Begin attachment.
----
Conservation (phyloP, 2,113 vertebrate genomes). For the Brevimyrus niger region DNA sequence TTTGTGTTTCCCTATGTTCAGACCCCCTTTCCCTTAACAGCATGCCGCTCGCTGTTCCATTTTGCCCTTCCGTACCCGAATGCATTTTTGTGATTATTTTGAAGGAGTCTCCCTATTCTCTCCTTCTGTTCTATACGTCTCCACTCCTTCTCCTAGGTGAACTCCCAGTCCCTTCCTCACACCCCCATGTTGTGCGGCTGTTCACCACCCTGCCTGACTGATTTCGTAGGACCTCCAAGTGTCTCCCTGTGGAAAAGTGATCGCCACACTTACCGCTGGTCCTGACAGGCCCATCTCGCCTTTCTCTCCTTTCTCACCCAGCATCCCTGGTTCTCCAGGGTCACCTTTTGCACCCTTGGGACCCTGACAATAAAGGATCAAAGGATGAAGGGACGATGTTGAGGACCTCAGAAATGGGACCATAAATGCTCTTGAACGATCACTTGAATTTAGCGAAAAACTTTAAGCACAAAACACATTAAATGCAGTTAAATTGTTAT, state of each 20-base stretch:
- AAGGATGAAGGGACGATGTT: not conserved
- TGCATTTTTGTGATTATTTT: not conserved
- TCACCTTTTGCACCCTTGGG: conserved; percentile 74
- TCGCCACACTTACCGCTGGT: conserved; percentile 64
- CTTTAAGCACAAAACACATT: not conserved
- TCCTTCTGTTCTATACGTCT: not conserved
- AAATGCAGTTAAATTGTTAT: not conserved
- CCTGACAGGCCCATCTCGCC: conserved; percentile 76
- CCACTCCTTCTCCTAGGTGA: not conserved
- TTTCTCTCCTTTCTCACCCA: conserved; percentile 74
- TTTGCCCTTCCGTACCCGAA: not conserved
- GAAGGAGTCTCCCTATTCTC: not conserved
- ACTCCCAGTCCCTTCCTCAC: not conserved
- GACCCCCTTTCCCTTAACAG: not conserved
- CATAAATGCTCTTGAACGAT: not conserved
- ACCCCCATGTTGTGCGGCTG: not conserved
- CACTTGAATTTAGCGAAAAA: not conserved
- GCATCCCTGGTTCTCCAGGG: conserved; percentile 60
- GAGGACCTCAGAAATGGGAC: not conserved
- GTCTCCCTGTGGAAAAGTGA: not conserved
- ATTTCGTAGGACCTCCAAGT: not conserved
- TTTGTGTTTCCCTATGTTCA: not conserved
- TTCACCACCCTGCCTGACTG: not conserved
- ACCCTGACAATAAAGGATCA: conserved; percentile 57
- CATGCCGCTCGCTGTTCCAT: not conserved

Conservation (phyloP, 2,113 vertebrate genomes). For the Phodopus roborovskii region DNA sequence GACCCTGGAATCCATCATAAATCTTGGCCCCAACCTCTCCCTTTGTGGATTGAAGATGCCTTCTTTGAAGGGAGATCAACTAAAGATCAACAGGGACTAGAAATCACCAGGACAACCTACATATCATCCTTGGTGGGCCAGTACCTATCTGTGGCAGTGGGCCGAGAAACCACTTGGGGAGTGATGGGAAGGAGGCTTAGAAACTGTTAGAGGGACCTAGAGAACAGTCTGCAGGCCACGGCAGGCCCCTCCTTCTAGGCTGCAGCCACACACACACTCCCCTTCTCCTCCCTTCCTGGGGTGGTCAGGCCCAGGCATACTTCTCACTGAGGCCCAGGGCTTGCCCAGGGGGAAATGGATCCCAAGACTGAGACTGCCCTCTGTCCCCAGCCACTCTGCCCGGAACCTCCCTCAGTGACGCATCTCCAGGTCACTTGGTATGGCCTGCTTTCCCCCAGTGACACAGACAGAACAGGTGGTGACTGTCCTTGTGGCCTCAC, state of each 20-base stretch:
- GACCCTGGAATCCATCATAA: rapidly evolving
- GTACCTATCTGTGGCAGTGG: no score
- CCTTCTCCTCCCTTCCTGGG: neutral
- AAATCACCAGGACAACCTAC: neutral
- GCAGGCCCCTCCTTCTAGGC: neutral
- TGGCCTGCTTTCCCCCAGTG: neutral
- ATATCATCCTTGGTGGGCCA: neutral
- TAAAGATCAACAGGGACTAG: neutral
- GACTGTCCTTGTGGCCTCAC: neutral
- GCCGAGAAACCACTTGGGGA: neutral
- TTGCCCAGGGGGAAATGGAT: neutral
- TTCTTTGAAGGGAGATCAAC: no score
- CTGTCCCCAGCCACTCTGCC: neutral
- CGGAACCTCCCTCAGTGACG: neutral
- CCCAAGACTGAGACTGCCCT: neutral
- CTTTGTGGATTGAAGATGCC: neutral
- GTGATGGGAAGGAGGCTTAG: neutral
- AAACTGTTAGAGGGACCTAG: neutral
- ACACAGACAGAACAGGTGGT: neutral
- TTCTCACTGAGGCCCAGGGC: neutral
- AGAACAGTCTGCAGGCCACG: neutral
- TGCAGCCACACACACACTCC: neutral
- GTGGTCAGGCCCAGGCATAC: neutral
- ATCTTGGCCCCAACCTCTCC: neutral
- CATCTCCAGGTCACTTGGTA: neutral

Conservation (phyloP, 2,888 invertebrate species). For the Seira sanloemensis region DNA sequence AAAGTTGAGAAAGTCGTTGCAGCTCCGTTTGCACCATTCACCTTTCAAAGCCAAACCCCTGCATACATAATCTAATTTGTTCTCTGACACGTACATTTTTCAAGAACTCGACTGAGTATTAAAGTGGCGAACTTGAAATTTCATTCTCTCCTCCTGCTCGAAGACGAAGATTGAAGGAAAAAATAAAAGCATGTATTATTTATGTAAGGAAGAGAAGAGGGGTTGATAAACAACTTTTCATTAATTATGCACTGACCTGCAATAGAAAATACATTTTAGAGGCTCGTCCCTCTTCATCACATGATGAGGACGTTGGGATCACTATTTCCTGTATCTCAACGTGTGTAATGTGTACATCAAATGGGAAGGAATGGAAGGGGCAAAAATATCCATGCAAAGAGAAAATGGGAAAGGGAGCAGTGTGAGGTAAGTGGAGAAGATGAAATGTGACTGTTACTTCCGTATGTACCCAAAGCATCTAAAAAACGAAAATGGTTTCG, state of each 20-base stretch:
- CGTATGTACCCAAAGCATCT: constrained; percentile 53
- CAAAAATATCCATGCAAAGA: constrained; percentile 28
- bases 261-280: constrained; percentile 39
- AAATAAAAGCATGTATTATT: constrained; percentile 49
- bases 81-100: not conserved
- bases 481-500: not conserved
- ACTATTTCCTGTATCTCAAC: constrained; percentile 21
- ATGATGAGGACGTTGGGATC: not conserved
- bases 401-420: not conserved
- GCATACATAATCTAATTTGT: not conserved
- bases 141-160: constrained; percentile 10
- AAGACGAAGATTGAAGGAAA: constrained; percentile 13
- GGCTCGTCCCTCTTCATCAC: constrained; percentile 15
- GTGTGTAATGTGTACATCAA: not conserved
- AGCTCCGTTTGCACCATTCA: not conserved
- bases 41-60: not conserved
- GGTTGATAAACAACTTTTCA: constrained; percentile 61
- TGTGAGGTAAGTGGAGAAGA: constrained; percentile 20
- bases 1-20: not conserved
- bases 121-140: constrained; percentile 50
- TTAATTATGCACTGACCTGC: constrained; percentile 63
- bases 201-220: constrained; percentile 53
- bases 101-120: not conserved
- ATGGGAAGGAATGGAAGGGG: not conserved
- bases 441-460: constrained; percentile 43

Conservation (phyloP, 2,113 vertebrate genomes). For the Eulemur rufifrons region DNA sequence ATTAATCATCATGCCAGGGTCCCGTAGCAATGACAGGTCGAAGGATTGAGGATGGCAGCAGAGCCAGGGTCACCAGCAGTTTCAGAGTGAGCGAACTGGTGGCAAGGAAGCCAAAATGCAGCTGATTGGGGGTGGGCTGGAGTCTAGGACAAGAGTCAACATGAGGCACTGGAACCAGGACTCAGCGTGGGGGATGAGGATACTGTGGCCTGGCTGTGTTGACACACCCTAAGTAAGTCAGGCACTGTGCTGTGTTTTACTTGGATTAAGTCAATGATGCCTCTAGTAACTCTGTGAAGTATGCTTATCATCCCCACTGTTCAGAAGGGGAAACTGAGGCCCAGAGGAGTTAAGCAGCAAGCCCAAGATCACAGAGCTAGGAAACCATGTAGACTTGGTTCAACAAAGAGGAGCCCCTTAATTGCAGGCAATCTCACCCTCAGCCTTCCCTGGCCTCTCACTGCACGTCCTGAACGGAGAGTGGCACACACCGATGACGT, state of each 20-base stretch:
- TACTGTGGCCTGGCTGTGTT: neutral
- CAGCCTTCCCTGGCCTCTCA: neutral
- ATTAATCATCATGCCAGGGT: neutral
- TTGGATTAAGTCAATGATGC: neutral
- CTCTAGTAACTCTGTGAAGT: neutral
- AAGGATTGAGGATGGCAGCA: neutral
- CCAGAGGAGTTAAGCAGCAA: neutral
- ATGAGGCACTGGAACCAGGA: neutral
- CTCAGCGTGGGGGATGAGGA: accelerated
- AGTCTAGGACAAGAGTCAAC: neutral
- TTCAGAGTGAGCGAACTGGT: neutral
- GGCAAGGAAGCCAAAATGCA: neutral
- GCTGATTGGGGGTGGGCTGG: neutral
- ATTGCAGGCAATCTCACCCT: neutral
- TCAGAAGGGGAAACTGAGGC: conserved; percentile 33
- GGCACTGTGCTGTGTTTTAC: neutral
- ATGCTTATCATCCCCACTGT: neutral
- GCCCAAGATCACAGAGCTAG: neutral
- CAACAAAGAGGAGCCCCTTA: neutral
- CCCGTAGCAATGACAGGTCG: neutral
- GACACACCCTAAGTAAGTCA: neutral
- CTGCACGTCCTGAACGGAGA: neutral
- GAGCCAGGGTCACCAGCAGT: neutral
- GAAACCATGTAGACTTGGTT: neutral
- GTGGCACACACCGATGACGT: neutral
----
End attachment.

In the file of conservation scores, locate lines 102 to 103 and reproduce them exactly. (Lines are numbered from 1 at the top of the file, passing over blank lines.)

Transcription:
- GAGCCAGGGTCACCAGCAGT: neutral
- GAAACCATGTAGACTTGGTT: neutral